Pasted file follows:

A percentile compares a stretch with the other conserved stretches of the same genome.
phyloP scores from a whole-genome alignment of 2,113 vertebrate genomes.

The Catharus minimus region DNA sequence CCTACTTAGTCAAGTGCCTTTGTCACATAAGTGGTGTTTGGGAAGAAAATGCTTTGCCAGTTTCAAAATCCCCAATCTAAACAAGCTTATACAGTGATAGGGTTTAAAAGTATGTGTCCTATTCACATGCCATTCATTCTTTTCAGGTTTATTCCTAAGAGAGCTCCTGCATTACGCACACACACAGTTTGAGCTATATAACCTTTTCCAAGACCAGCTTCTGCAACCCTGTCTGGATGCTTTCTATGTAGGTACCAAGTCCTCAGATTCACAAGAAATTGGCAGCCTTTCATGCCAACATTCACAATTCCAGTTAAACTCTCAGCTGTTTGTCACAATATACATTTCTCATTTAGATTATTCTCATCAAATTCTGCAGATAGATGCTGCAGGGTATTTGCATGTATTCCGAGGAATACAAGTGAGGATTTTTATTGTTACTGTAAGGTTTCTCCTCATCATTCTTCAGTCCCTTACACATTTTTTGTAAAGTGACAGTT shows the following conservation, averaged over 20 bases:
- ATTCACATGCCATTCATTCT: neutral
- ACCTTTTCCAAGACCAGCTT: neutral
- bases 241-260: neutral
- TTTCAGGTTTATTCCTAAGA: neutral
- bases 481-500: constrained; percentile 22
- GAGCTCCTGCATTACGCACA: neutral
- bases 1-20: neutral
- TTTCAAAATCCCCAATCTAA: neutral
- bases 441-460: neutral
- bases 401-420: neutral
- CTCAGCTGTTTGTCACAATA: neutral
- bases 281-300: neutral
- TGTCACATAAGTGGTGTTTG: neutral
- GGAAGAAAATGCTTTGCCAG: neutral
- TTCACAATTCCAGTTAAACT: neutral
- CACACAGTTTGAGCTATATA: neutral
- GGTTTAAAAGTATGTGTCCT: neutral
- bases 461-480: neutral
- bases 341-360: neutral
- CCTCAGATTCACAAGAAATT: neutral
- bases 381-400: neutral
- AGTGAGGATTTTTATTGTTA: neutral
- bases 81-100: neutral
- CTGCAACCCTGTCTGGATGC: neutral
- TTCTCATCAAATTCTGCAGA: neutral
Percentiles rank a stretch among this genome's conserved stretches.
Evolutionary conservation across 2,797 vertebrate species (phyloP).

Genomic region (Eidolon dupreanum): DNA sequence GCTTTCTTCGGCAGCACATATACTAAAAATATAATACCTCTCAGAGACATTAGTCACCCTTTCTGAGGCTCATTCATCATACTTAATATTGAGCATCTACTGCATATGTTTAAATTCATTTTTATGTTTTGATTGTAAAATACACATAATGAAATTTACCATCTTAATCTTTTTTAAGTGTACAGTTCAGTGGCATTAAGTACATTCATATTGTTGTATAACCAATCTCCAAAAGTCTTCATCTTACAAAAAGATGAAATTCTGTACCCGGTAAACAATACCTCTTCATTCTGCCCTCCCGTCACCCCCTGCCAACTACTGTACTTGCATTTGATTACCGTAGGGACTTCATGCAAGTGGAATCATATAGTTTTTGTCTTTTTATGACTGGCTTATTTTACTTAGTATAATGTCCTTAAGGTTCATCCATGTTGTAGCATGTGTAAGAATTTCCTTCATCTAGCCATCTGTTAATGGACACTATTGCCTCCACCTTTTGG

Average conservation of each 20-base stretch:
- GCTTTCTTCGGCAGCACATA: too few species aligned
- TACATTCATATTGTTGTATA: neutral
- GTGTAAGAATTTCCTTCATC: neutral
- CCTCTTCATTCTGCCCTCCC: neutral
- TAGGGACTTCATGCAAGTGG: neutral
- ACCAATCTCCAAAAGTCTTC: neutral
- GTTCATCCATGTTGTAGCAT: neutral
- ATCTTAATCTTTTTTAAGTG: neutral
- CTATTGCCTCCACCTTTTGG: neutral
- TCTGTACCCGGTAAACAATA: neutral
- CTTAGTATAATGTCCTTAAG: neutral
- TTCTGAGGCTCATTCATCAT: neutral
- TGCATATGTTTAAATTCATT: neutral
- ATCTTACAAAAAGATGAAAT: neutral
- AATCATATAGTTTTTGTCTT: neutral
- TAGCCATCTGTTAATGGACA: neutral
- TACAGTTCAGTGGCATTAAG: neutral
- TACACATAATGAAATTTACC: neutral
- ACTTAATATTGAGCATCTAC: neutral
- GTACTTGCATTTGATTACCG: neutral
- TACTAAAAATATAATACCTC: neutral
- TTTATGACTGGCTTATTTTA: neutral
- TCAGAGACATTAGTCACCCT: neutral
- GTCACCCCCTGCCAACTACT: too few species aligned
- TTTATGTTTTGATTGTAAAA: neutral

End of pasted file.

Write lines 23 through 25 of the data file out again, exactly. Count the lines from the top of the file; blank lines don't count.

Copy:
- CCTCAGATTCACAAGAAATT: neutral
- bases 381-400: neutral
- AGTGAGGATTTTTATTGTTA: neutral